Psalm 119:147
Parallel Verses
New American Standard Bible
I rise before dawn and cry for help; I wait for Your words.

King James Bible
I prevented the dawning of the morning, and cried: I hoped in thy word.

Darby Bible Translation
I anticipate the morning-dawn and I cry: I hope in thy word.

World English Bible
I rise before dawn and cry for help. I put my hope in your words.

Young's Literal Translation
I have gone forward in the dawn, and I cry, For Thy word I have hoped.

Psalm 119:147 Parallel
Commentary
Barnes' Notes on the Bible

I prevented the dawning of the morning, and cried - I anticipated it; I rose up to pray before the morning dawned. On the word "prevent," see the notes at 1 Thessalonians 4:15; notes at Psalm 21:3; notes at Psalm 59:10; notes at Psalm 79:8. The meaning here is, that he rose up before the dawn, to pray. Thus the Saviour did, Mark 1:35.

(a) It is proper thus to pray, for our earliest thoughts should be those of devotion; our earliest acts should be in acknowledgment of God.

(b) Such a time is eminently favorable to devotion. Calm, still, quiet; before the thoughts are engaged in the world, and before the cares of life press upon us when the thoughts are clear, and the mind tranquil, the soul is in the best state for devotion.

(c) All people, if they will, can secure this time, before the "dawning of the morning," to pray. Compare Psalm 5:3, note; Psalm 88:13, note; see also Psalm 130:6. The word rendered "dawning of the morning," is from a verb which means to blow; to blow gently; and is usually applied to the evening, when the breezes blow gently. It may be applied, however, as it clearly is here, also to the morning.

I hoped in thy word - I prayed because I had hope in thy word; I exercised hope in thy word then. Alone with thee in the morning, I found consolation by trusting in thy gracious promises.

Psalm 119:147 Parallel Commentaries

Library
A Cleansed Way
Wherewithal shall a young man cleanse his way? By taking heed thereto according to Thy word.'--PSALM cxix. 9. There are many questions about the future with which it is natural for you young people to occupy yourselves; but I am afraid that the most of you ask more anxiously 'How shall I make my way?' than 'How shall I cleanse it?' It is needful carefully to ponder the questions: 'How shall I get on in the world--be happy, fortunate?' and the like, and I suppose that that is the consideration
Alexander Maclaren—Expositions of Holy Scripture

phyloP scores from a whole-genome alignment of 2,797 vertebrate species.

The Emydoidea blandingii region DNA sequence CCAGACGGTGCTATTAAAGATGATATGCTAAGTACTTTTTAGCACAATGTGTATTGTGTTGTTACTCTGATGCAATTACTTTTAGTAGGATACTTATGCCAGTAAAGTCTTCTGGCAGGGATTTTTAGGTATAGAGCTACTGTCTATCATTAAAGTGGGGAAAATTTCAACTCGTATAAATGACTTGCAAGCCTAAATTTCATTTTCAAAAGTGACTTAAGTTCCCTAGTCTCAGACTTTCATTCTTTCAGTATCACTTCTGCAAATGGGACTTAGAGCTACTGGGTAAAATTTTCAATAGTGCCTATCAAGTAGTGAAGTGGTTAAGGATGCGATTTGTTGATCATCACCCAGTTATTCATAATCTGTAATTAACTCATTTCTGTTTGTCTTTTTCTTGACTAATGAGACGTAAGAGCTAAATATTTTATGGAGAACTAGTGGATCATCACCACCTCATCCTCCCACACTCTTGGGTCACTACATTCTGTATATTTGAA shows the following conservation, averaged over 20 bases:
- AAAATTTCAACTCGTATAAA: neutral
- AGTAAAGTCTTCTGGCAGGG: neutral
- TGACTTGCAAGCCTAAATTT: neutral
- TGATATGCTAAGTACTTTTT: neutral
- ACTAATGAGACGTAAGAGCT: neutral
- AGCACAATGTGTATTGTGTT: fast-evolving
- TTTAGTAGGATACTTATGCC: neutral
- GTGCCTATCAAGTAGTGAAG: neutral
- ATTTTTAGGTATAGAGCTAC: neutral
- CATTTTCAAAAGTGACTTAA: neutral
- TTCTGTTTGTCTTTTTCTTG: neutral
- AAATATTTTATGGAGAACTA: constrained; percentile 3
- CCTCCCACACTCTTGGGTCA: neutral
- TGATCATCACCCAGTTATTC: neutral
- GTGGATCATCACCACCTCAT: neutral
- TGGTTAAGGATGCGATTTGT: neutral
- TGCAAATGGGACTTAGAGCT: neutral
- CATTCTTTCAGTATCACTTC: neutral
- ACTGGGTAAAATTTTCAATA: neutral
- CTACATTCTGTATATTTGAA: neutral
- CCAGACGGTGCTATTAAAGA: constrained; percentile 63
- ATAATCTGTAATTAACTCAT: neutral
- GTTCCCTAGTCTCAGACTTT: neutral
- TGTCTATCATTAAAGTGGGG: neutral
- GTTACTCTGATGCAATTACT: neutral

May the Fourth a Healthy Palate
"How sweet are Thy words unto my taste." --PSALM cxix. 97-104. Some people like one thing, and some another. Some people appreciate the bitter olive; others feel it to be nauseous. Some delight in the sweetest grapes; others feel the sweetness to be sickly. It is all a matter of palate. Some people love the Word of the Lord; to others the reading of it is a dreary task. To some the Bible is like a vineyard; to others it is like a dry and tasteless meal. One takes the word of the Master, and it
John Henry Jowett—My Daily Meditation for the Circling Year

The Christian Described
HAPPINESS OF THE CHRISTIAN O HOW happy is he who is not only a visible, but also an invisible saint! He shall not be blotted out the book of God's eternal grace and mercy. DIGNITY OF THE CHRISTIAN There are a generation of men in the world, that count themselves men of the largest capacities, when yet the greatest of their desires lift themselves no higher than to things below. If they can with their net of craft and policy encompass a bulky lump of earth, Oh, what a treasure have they engrossed
John Bunyan—The Riches of Bunyan

Excursus on the Choir Offices of the Early Church.
Nothing is more marked in the lives of the early followers of Christ than the abiding sense which they had of the Divine Presence. Prayer was not to them an occasional exercise but an unceasing practice. If then the Psalmist sang in the old dispensation "Seven times a day do I praise thee" (Ps. cxix. 164), we may be quite certain that the Christians would never fall behind the Jewish example. We know that among the Jews there were the "Hours of Prayer," and nothing would be, à priori, more
Philip Schaff—The Seven Ecumenical Councils

Cross References
Psalm 5:3
In the morning, O LORD, You will hear my voice; In the morning I will order my prayer to You and eagerly watch.

Psalm 57:8
Awake, my glory! Awake, harp and lyre! I will awaken the dawn.

Psalm 88:13
But I, O LORD, have cried out to You for help, And in the morning my prayer comes before You.

Psalm 108:2
Awake, harp and lyre; I will awaken the dawn!

Psalm 130:6
My soul waits for the Lord More than the watchmen for the morning; Indeed, more than the watchmen for the morning.

Isaiah 50:4
The Lord GOD has given Me the tongue of disciples, That I may know how to sustain the weary one with a word. He awakens Me morning by morning, He awakens My ear to listen as a disciple.

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